On a trip to the north of England at the beginning of June, we stopped off in Cheshire to visit Little Moreton Hall which as you can see is an utterly gorgeous Tudor manor house not far from Congleton. It sits amid green meadows on a little island surrounded by a moat...
... and in the moat, swim large, lazy golden fish: Golden Orfe to be precise, which are apparently the very fish the Tudors would have kept there. And indeed eaten, from time to time.
Various old portraits of Little Moreton Hall (can you have portraits of a house?) depict it in very different colours. It seems that it was the Victorians who went in for the dramatic black and white colour scheme we now associate with Tudor buildings. Originally, the intricate oak timbering of the house would have been left to weather to a natural silver grey, while the plaster-work would have been painted ochre. For most of its life, then, the Hall would have appeared not black and white, but a softly glowing silver and gold.
The earliest parts of the house were constructed between about 1504 to 1508 in the relatively calm late reign of Henry VII (he died 1509), so the moat was a status symbol rather than intended for defence. Passing through a gateway, you come to an almost enclosed inner courtyard with ornate doors...
... and beautifully crooked windows. "Richard Dale carpenter made thies windovs by grace of God".
Inside are oak panelled rooms with carvings such as this dragon. Standing under this beam close to the great windows felt rather like being in the cabin of the Dawn Treader.
Behind the mid 16th century panelling in the parlour earlier wall paintings were found which in fact mimicked the effect of panelling whilst being much cheaper. The frieze along the top depicts the story of Susannah and the Elders from the Book of Judges; this was a Protestant house, and apparently this tale was a Protestant favourite.
... a little casement window opens on a garden reminiscent of the Sleeping Beauty.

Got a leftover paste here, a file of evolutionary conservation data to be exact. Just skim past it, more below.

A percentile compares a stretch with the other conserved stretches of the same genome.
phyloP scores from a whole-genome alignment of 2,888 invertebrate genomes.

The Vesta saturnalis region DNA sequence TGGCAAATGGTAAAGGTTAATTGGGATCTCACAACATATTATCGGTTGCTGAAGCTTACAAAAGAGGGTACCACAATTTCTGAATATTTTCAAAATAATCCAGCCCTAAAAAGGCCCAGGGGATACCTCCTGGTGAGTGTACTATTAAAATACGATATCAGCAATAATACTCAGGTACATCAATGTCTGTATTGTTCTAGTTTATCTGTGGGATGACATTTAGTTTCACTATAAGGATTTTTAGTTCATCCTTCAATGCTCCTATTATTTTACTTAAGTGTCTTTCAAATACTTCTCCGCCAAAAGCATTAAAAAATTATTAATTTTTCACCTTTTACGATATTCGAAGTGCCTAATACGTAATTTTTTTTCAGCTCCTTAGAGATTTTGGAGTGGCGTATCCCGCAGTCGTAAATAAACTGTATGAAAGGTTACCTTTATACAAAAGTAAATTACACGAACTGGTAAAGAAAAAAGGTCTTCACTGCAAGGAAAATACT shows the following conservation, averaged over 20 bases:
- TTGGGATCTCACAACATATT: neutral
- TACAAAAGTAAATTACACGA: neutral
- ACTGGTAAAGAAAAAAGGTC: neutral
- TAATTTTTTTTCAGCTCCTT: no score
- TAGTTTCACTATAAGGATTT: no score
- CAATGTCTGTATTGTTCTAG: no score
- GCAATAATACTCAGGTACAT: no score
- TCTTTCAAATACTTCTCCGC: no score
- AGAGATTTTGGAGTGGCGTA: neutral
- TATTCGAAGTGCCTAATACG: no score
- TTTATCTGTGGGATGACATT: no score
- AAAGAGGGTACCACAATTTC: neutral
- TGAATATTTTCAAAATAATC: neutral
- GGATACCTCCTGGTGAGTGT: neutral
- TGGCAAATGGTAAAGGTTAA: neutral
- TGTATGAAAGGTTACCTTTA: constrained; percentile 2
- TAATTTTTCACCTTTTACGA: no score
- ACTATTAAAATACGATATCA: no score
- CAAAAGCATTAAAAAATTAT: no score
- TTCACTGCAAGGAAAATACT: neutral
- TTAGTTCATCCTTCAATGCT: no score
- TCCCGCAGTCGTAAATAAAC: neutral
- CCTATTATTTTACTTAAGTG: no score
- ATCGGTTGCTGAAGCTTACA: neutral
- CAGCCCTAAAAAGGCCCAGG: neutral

Here is the very same window from the other side!
The glory of the house is its Long Gallery, nearly seventy feet long. This was an architectural afterthought and is one of the causes why the house, standing on shallow stone slabs on marshy ground, has gradually warped and twisted under its weight. It's a marvel - the place where ladies and gentlemen took their exercise on wet days, walking up and down or playing tennis - four early tennis balls have been found behind the panelling.
The slightly dizzy, wonky effect isn't the way I held the camera. It's real: the floor rises and falls and slopes and creaks underfoot like the deck of a ship. When it was first made, it would have been level. At either end of the gallery, the gables are decorated with plaster reliefs featuring Destiny and Fortune. Here's Fortune gesturing to her wheel, along with the disapproving comment: 'The Wheel of Fortune, Whose Rule is Ignorance'.
At the other end, we have Destiny wielding a pair of dividers to map out the world, with the approving words: The Speare [sphere] of Destiny, whose Ruler is Knowledge'.
So there you go. Exercise, fun and games, and improving mottoes too. Little Moreton Hall is a delight, and if you find yourselves driving through Cheshire I heartily recommend a visit. It's run by the National Trust, and you can read more about it and its history here: https://en.wikipedia.org/wiki/Little_Moreton_Hall